Michelin's Jones adds that aggressive driving, speeding, and harsh braking, which can result in flat spotting and curbing, will adversely affect the performance and life of a tire.

While it's difficult to know exactly how a driver handles his or her truck on the road, the key is education. Get them involved in doing a pre-trip inspection of their rig before they head anywhere. Not only is it a federal regulation, but it also allows them to take a walk around and spot a tire issue that could be addressed before it leads a serious problem.

One recent study indicated drivers have an enormous impact on maximizing tire mileage, says Al Cohn, director of new market development and engineering support for the tire inflation system maker Pressure Systems International. "Ten drivers were assigned to specific tractors married to specific trailers, and the 10 vehicles had similar payloads and similar routes," he says. "Tires had the fastest tread wear rates on vehicles assigned to drivers who drove fast, made sharp turns and were hard on their brakes."

An increasing number of high-tech systems are able to flag events such as hard braking, and alert fleet managers via telematics or onsite downloads. While the safety department may be most interested in identifying these drivers for additional training, doing this has benefits for tire life, as well.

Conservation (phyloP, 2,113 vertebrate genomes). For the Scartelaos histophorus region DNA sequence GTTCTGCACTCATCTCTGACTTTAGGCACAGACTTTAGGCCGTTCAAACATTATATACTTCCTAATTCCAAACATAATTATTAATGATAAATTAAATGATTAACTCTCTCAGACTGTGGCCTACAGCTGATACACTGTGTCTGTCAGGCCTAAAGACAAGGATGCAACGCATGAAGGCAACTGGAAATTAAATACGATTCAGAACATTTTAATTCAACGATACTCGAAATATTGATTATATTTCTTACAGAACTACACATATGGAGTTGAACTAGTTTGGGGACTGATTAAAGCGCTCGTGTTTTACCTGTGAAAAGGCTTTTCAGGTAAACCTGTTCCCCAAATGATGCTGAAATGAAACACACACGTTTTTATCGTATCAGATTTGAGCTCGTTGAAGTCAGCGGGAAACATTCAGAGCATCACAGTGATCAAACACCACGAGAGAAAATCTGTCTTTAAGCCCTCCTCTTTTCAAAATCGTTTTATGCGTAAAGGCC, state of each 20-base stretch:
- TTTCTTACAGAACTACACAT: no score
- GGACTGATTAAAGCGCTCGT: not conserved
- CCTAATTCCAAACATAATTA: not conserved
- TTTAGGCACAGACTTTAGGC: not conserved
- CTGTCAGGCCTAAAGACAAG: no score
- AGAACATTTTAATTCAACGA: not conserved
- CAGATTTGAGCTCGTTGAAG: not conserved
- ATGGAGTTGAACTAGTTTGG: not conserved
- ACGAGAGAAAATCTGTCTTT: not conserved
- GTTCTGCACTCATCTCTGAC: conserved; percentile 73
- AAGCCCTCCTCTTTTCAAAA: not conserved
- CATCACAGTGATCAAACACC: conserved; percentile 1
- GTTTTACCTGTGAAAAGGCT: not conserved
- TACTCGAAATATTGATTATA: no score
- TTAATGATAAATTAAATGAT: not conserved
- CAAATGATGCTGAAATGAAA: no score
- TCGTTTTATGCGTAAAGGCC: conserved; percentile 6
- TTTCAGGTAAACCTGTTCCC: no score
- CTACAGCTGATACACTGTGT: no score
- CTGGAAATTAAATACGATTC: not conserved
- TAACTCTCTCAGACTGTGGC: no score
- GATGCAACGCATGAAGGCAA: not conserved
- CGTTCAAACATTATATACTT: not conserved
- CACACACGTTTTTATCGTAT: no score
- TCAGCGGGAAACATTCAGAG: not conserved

7. Keep Wheels Aligned

Proper wheel alignment is as critical to keeping a tire in top shape as proper inflation. Total vehicle alignment is important to prevent handling and ride issues, as well as preventing irregular wear from developing on the tires, says Bridgestone Firestone's McDonald.

"A good alignment requires several things: good equipment, a highly trained technician who knows how to 'read the tires,' and a good maintenance program that assures alignments are done in a timely manner," he says. "A good maintenance program will make sure that all axles are checked for alignment, not just a 'set the toe and let her go' program, and it will include the trailers in the fleet, not just the tractors."

A good alignment technician will want to see the tires that have been operating on the vehicle he is to align. If they have been changed, the removed tires should be made available to the technician so he can analyze them. Always get a "before" and "after" record or printout of the vehicle's alignment settings, and keep them in the maintenance file for future reference in case the vehicle continues to have unsatisfactory tire wear.

8. Analyze Scrap Tires

Scrap tire analysis is an excellent way for fleets to understand why tires are failing or have to be removed from service prematurely.

"By evaluating each tire when it is removed from service, reoccurring problems or wear patterns that can be fixed can be detected, minimizing overall downtime," says Michelin's Jones.

He says this will also educate the fleet as to whether they have the right tire for the application, whether or not they are running the correct pressure, or whether drivers are destroying the tires due to lack of training.

9. Keep Good Records